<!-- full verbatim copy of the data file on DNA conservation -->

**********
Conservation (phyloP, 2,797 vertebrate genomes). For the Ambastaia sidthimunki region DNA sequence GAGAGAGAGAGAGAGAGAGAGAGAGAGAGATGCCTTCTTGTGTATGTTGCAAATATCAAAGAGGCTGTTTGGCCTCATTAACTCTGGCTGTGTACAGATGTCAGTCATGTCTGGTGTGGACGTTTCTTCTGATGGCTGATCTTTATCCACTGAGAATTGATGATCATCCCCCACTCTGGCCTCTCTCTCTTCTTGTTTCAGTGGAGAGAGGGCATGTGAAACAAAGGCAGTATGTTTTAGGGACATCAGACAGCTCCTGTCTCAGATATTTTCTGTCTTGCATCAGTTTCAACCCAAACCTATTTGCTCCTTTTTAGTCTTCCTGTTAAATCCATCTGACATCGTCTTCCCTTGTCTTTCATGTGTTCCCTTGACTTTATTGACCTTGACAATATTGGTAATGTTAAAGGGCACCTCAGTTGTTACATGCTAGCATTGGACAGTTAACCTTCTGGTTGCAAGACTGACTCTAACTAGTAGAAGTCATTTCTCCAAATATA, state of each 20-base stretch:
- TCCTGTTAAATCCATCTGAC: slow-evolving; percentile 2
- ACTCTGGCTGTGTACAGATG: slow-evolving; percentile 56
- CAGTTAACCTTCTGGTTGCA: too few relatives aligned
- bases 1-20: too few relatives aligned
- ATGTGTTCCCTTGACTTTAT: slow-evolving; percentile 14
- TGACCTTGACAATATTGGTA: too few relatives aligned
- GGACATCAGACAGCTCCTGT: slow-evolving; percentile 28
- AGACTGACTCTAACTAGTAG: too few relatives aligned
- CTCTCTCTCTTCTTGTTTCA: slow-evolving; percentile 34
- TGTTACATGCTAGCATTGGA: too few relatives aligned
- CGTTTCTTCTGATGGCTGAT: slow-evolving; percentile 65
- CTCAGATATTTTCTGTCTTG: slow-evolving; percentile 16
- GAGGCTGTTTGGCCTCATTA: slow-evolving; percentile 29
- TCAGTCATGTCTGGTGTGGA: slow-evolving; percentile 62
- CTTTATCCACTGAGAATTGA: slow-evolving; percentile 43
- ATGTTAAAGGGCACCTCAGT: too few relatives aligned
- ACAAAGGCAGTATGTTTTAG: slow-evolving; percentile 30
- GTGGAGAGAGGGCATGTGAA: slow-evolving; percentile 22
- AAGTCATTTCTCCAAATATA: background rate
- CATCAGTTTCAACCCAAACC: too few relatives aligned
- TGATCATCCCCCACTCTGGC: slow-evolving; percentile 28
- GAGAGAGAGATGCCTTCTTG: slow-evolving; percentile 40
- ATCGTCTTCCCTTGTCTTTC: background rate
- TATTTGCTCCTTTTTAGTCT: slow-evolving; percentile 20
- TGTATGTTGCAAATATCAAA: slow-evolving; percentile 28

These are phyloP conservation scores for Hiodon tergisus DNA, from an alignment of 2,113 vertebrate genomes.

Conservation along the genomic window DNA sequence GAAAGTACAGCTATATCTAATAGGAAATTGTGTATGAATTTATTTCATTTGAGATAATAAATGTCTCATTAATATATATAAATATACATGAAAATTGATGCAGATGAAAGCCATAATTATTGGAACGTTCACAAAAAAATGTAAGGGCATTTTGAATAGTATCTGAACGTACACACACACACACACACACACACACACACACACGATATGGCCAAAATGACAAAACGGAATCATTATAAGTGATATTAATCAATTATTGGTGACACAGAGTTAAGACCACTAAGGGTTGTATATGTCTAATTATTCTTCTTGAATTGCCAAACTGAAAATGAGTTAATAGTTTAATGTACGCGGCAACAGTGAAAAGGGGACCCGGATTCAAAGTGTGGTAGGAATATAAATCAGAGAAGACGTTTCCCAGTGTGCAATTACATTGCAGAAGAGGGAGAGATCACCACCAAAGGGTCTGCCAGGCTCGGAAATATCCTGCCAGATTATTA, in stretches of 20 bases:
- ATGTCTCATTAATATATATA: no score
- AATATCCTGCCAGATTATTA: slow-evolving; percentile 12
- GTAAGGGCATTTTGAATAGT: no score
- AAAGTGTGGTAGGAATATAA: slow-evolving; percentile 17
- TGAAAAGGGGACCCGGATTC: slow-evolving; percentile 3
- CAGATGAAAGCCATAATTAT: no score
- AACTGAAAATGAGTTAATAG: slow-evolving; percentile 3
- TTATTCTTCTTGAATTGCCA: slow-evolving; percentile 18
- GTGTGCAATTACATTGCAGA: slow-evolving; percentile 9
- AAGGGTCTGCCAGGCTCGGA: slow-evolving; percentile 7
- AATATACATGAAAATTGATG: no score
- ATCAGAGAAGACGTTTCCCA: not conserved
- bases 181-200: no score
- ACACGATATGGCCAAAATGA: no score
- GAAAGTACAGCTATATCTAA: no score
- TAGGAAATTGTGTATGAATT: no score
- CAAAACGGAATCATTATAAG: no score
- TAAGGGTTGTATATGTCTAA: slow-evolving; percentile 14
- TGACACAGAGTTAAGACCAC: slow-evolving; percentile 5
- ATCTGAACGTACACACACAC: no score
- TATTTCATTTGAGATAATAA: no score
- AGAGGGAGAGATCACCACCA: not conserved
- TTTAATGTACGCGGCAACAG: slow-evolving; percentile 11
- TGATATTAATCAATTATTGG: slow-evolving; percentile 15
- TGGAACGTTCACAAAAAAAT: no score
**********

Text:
Conservation (phyloP, 2,797 vertebrate genomes). For the Ambastaia sidthimunki region DNA sequence GAGAGAGAGAGAGAGAGAGAGAGAGAGAGATGCCTTCTTGTGTATGTTGCAAATATCAAAGAGGCTGTTTGGCCTCATTAACTCTGGCTGTGTACAGATGTCAGTCATGTCTGGTGTGGACGTTTCTTCTGATGGCTGATCTTTATCCACTGAGAATTGATGATCATCCCCCACTCTGGCCTCTCTCTCTTCTTGTTTCAGTGGAGAGAGGGCATGTGAAACAAAGGCAGTATGTTTTAGGGACATCAGACAGCTCCTGTCTCAGATATTTTCTGTCTTGCATCAGTTTCAACCCAAACCTATTTGCTCCTTTTTAGTCTTCCTGTTAAATCCATCTGACATCGTCTTCCCTTGTCTTTCATGTGTTCCCTTGACTTTATTGACCTTGACAATATTGGTAATGTTAAAGGGCACCTCAGTTGTTACATGCTAGCATTGGACAGTTAACCTTCTGGTTGCAAGACTGACTCTAACTAGTAGAAGTCATTTCTCCAAATATA, state of each 20-base stretch:
- TCCTGTTAAATCCATCTGAC: slow-evolving; percentile 2
- ACTCTGGCTGTGTACAGATG: slow-evolving; percentile 56
- CAGTTAACCTTCTGGTTGCA: too few relatives aligned
- bases 1-20: too few relatives aligned
- ATGTGTTCCCTTGACTTTAT: slow-evolving; percentile 14
- TGACCTTGACAATATTGGTA: too few relatives aligned
- GGACATCAGACAGCTCCTGT: slow-evolving; percentile 28
- AGACTGACTCTAACTAGTAG: too few relatives aligned
- CTCTCTCTCTTCTTGTTTCA: slow-evolving; percentile 34
- TGTTACATGCTAGCATTGGA: too few relatives aligned
- CGTTTCTTCTGATGGCTGAT: slow-evolving; percentile 65
- CTCAGATATTTTCTGTCTTG: slow-evolving; percentile 16
- GAGGCTGTTTGGCCTCATTA: slow-evolving; percentile 29
- TCAGTCATGTCTGGTGTGGA: slow-evolving; percentile 62
- CTTTATCCACTGAGAATTGA: slow-evolving; percentile 43
- ATGTTAAAGGGCACCTCAGT: too few relatives aligned
- ACAAAGGCAGTATGTTTTAG: slow-evolving; percentile 30
- GTGGAGAGAGGGCATGTGAA: slow-evolving; percentile 22
- AAGTCATTTCTCCAAATATA: background rate
- CATCAGTTTCAACCCAAACC: too few relatives aligned
- TGATCATCCCCCACTCTGGC: slow-evolving; percentile 28
- GAGAGAGAGATGCCTTCTTG: slow-evolving; percentile 40
- ATCGTCTTCCCTTGTCTTTC: background rate
- TATTTGCTCCTTTTTAGTCT: slow-evolving; percentile 20
- TGTATGTTGCAAATATCAAA: slow-evolving; percentile 28

These are phyloP conservation scores for Hiodon tergisus DNA, from an alignment of 2,113 vertebrate genomes.

Conservation along the genomic window DNA sequence GAAAGTACAGCTATATCTAATAGGAAATTGTGTATGAATTTATTTCATTTGAGATAATAAATGTCTCATTAATATATATAAATATACATGAAAATTGATGCAGATGAAAGCCATAATTATTGGAACGTTCACAAAAAAATGTAAGGGCATTTTGAATAGTATCTGAACGTACACACACACACACACACACACACACACACACACGATATGGCCAAAATGACAAAACGGAATCATTATAAGTGATATTAATCAATTATTGGTGACACAGAGTTAAGACCACTAAGGGTTGTATATGTCTAATTATTCTTCTTGAATTGCCAAACTGAAAATGAGTTAATAGTTTAATGTACGCGGCAACAGTGAAAAGGGGACCCGGATTCAAAGTGTGGTAGGAATATAAATCAGAGAAGACGTTTCCCAGTGTGCAATTACATTGCAGAAGAGGGAGAGATCACCACCAAAGGGTCTGCCAGGCTCGGAAATATCCTGCCAGATTATTA, in stretches of 20 bases:
- ATGTCTCATTAATATATATA: no score
- AATATCCTGCCAGATTATTA: slow-evolving; percentile 12
- GTAAGGGCATTTTGAATAGT: no score
- AAAGTGTGGTAGGAATATAA: slow-evolving; percentile 17
- TGAAAAGGGGACCCGGATTC: slow-evolving; percentile 3
- CAGATGAAAGCCATAATTAT: no score
- AACTGAAAATGAGTTAATAG: slow-evolving; percentile 3
- TTATTCTTCTTGAATTGCCA: slow-evolving; percentile 18
- GTGTGCAATTACATTGCAGA: slow-evolving; percentile 9
- AAGGGTCTGCCAGGCTCGGA: slow-evolving; percentile 7
- AATATACATGAAAATTGATG: no score
- ATCAGAGAAGACGTTTCCCA: not conserved
- bases 181-200: no score
- ACACGATATGGCCAAAATGA: no score
- GAAAGTACAGCTATATCTAA: no score
- TAGGAAATTGTGTATGAATT: no score
- CAAAACGGAATCATTATAAG: no score
- TAAGGGTTGTATATGTCTAA: slow-evolving; percentile 14
- TGACACAGAGTTAAGACCAC: slow-evolving; percentile 5
- ATCTGAACGTACACACACAC: no score
- TATTTCATTTGAGATAATAA: no score
- AGAGGGAGAGATCACCACCA: not conserved
- TTTAATGTACGCGGCAACAG: slow-evolving; percentile 11
- TGATATTAATCAATTATTGG: slow-evolving; percentile 15
- TGGAACGTTCACAAAAAAAT: no score